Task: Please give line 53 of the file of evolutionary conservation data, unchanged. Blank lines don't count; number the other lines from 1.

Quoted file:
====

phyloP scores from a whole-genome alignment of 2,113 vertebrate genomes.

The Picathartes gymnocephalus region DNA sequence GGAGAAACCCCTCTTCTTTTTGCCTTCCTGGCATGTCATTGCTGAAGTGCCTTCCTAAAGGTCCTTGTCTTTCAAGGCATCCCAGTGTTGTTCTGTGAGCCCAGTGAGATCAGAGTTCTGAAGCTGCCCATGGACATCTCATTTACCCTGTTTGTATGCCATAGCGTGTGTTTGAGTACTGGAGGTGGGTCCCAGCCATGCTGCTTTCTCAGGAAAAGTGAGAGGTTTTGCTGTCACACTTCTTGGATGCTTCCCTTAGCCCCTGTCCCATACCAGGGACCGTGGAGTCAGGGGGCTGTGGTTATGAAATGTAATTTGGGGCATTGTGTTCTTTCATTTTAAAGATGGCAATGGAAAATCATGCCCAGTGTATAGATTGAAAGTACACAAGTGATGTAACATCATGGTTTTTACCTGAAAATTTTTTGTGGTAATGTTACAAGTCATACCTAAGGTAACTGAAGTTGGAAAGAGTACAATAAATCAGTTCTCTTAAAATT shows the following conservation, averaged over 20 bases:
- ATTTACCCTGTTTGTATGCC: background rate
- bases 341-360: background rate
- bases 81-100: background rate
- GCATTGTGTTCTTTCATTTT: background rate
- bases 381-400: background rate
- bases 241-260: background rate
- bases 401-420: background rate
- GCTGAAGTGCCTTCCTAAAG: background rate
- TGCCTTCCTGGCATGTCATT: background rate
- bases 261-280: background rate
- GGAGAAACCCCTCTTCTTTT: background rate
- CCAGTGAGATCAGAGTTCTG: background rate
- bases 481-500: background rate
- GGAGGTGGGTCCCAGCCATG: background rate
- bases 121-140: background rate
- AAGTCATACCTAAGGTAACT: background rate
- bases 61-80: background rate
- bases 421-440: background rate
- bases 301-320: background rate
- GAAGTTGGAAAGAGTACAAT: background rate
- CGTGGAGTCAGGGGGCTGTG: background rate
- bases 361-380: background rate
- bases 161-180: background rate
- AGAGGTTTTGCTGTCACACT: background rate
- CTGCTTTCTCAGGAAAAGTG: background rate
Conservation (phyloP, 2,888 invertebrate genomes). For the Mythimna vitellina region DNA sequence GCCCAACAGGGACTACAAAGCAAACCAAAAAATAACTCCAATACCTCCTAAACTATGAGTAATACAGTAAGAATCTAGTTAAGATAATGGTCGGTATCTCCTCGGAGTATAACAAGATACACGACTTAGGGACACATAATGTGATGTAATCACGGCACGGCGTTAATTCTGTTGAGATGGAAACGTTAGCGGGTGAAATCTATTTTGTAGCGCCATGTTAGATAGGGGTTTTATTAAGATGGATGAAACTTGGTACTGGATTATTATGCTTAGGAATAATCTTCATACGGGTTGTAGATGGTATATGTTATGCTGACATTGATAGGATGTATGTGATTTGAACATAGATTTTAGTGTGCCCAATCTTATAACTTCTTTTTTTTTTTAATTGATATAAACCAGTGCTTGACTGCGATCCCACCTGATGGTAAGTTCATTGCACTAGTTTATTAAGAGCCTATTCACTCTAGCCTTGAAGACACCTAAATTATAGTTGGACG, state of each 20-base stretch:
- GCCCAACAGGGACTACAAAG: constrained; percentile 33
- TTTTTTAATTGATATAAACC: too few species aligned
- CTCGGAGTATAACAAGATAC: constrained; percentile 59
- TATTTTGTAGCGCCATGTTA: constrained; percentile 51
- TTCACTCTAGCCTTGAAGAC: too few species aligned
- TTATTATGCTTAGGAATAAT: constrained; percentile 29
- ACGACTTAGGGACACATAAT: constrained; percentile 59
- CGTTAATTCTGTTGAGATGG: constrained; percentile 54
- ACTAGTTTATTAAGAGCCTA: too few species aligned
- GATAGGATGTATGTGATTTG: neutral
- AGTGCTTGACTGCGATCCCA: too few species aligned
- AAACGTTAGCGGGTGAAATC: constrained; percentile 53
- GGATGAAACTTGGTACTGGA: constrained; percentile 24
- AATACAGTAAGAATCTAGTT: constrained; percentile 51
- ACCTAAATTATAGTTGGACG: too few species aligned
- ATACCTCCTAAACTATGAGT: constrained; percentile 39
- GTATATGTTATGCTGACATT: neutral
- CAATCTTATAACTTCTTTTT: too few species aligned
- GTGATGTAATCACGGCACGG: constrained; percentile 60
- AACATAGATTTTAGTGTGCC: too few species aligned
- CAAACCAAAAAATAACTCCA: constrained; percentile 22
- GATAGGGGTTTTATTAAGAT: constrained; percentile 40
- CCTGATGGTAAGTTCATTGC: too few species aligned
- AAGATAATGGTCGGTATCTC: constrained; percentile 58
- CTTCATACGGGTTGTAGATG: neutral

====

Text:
- CTTCATACGGGTTGTAGATG: neutral